Training Pen Riders in Low-Stress Cattle Handling

By: Heather Smith Thomas

Pen riders are crucial for monitoring and moving cattle. They can also reduce stress levels in pens of cattle. Lynn Locatelli, DVM with attlexpressions in New Mexico, works with feedlots in the Midwest and Canada and says pen rider training is usually focused just on health issues and how individual animals should be assessed. “People seldom understand what good health checking actually entails. My approach is different because I integrate Bud Williams’ low-stress handling principles with veterinary medicine in training feedlot pen riders,” she says.

“A good pen rider gets to know the pen and unique characteristics of individual cattle. When pen riders can observe behavioral details about a pen and not just scan for sick cattle, they make accurate observations,” she says.

The most important thing is to develop trust. “Trust between cattle and handlers is necessary to identify early pulls,” she explains. When cattle are at ease with pen checkers they don’t become nervous or agitated; they are relaxed, doing normal activities and express how they truly feel.

“When pen riders rapidly move through pens, simply looking for sick cattle, the cattle may be fearful and alert, and can effectively hide sickness. This results in late pulls and compromised treatment response,” says Locatelli.

“When we get to know cattle by working with them, we can establish mutual communication. Pen riders can get the cattle to willingly work for them and can then identify abnormalities very early,” she explains.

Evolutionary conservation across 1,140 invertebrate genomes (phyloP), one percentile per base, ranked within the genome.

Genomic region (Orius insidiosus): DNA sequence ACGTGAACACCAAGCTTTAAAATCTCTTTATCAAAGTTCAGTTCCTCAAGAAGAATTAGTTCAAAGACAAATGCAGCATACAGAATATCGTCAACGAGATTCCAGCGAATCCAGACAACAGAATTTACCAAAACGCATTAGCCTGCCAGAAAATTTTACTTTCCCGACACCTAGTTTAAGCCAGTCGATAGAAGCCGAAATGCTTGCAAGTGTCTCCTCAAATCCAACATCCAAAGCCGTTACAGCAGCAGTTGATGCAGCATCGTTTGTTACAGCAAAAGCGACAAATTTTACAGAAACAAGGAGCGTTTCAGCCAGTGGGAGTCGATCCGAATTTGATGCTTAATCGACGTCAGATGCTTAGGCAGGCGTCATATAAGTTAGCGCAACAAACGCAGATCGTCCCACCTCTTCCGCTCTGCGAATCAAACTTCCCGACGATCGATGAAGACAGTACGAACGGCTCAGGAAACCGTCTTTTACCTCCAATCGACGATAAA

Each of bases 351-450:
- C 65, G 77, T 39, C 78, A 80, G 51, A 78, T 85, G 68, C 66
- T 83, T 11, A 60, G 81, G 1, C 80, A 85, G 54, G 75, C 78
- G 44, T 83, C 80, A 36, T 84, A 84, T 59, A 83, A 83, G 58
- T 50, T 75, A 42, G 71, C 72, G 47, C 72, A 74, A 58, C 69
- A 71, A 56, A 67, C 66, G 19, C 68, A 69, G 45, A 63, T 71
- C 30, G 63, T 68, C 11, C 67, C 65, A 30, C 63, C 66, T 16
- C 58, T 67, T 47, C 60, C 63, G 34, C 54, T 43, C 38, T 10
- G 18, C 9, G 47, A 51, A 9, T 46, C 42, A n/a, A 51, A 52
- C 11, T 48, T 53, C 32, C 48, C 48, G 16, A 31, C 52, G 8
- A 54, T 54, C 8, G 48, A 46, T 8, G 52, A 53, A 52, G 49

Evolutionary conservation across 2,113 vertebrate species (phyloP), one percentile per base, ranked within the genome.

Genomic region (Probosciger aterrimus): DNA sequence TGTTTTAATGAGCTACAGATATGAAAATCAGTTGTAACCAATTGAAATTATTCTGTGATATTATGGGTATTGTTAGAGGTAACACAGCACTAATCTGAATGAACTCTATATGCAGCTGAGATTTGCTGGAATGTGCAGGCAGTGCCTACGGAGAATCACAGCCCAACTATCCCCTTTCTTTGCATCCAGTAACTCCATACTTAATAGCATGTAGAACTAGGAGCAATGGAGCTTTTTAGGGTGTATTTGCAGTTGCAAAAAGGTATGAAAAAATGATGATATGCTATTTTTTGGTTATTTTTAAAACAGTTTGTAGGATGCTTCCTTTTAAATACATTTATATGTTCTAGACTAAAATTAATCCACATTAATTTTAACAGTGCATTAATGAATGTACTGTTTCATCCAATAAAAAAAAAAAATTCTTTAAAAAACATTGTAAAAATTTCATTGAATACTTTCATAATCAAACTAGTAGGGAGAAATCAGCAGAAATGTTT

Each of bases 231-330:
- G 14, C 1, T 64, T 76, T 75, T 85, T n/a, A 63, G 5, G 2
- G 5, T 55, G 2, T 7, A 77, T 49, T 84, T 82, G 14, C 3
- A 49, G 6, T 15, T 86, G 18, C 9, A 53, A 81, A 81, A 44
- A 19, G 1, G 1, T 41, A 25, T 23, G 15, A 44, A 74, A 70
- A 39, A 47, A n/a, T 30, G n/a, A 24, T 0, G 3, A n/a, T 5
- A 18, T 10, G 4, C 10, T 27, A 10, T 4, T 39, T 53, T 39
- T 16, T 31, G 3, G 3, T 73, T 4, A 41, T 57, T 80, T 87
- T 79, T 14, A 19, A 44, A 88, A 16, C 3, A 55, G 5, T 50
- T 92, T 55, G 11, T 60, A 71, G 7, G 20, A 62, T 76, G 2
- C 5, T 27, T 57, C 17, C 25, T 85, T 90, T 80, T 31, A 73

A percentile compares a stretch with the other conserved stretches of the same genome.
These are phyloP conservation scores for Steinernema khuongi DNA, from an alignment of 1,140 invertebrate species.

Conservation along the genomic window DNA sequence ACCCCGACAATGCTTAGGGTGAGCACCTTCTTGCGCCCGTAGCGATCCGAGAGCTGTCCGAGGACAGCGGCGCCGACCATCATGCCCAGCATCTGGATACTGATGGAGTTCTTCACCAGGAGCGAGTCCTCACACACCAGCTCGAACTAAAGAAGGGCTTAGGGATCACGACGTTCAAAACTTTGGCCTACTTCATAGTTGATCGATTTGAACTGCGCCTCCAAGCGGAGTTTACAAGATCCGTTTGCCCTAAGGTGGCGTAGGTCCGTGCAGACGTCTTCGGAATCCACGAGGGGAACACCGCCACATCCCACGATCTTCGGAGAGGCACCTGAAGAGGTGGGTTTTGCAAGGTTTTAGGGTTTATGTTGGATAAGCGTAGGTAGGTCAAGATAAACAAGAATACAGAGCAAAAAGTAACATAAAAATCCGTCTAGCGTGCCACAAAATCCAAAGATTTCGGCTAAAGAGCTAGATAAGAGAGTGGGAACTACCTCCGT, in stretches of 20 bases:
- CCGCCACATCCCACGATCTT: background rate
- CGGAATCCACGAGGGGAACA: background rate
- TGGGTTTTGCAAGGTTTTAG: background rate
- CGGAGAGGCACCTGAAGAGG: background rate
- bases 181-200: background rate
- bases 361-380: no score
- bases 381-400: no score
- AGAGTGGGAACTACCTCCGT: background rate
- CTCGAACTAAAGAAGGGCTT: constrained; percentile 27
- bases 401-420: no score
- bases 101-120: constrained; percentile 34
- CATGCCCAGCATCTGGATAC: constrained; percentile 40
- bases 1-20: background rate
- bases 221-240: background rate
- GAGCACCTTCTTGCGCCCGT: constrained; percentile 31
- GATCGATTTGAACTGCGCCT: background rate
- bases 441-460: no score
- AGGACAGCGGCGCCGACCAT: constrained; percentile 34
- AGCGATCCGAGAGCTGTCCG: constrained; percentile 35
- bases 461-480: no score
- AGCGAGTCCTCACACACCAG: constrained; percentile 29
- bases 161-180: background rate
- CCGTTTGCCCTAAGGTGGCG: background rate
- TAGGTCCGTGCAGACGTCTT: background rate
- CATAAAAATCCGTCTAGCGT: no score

When mutual respect and communication develop, handlers and cattle can work together comfortably, efficiently and safely. “The pen riders become super effective in getting a true read on that pen. Just as important, they can get single animals out of the pen in a quiet, relaxed manner instead of just chasing them out the gate,” says Locatelli.

Low-stress handling facilitates other important aspects of cattle care in a feedlot and saves labor. “If cattle trust the handlers, one person can easily move a single animal out of a pen without disrupting the others or stressing that animal. When feedlots use two people to chase an animal out of a pen, they need to learn about cattle handling. There are safety issues when chasing cattle, especially on slippery footing. Also labor is doubled, which is not necessary or economical. Most important, it is not low stress for the cattle.”

Locatelli helps train feedlot employees. “Often the people who haven’t done this before are good students,” she says. Pen riders who have already been cowboys have an idea about how they should handle cattle, and it may not be as low-stress as they think.

“People take pride in what they do—and that’s not a bad thing—but often the more seasoned riders aren’t as good at taking advice if we tell them to do something different from the way they’ve been doing things. It’s difficult to create new habits, and really difficult to change old behaviors. Cowboys may chase cattle around in the pens and think they are doing a great job,” she says.

Some people have innate ability to “read” cattle and can sense more readily when an animal is a little “off” and not at peak health, and are more tuned in to how cattle react to human actions. “Pen checking is a skill and an art. Whenever there is an art and ‘feel’ involved, some people are inherently more sensitive, tuned in to the animals,” she says.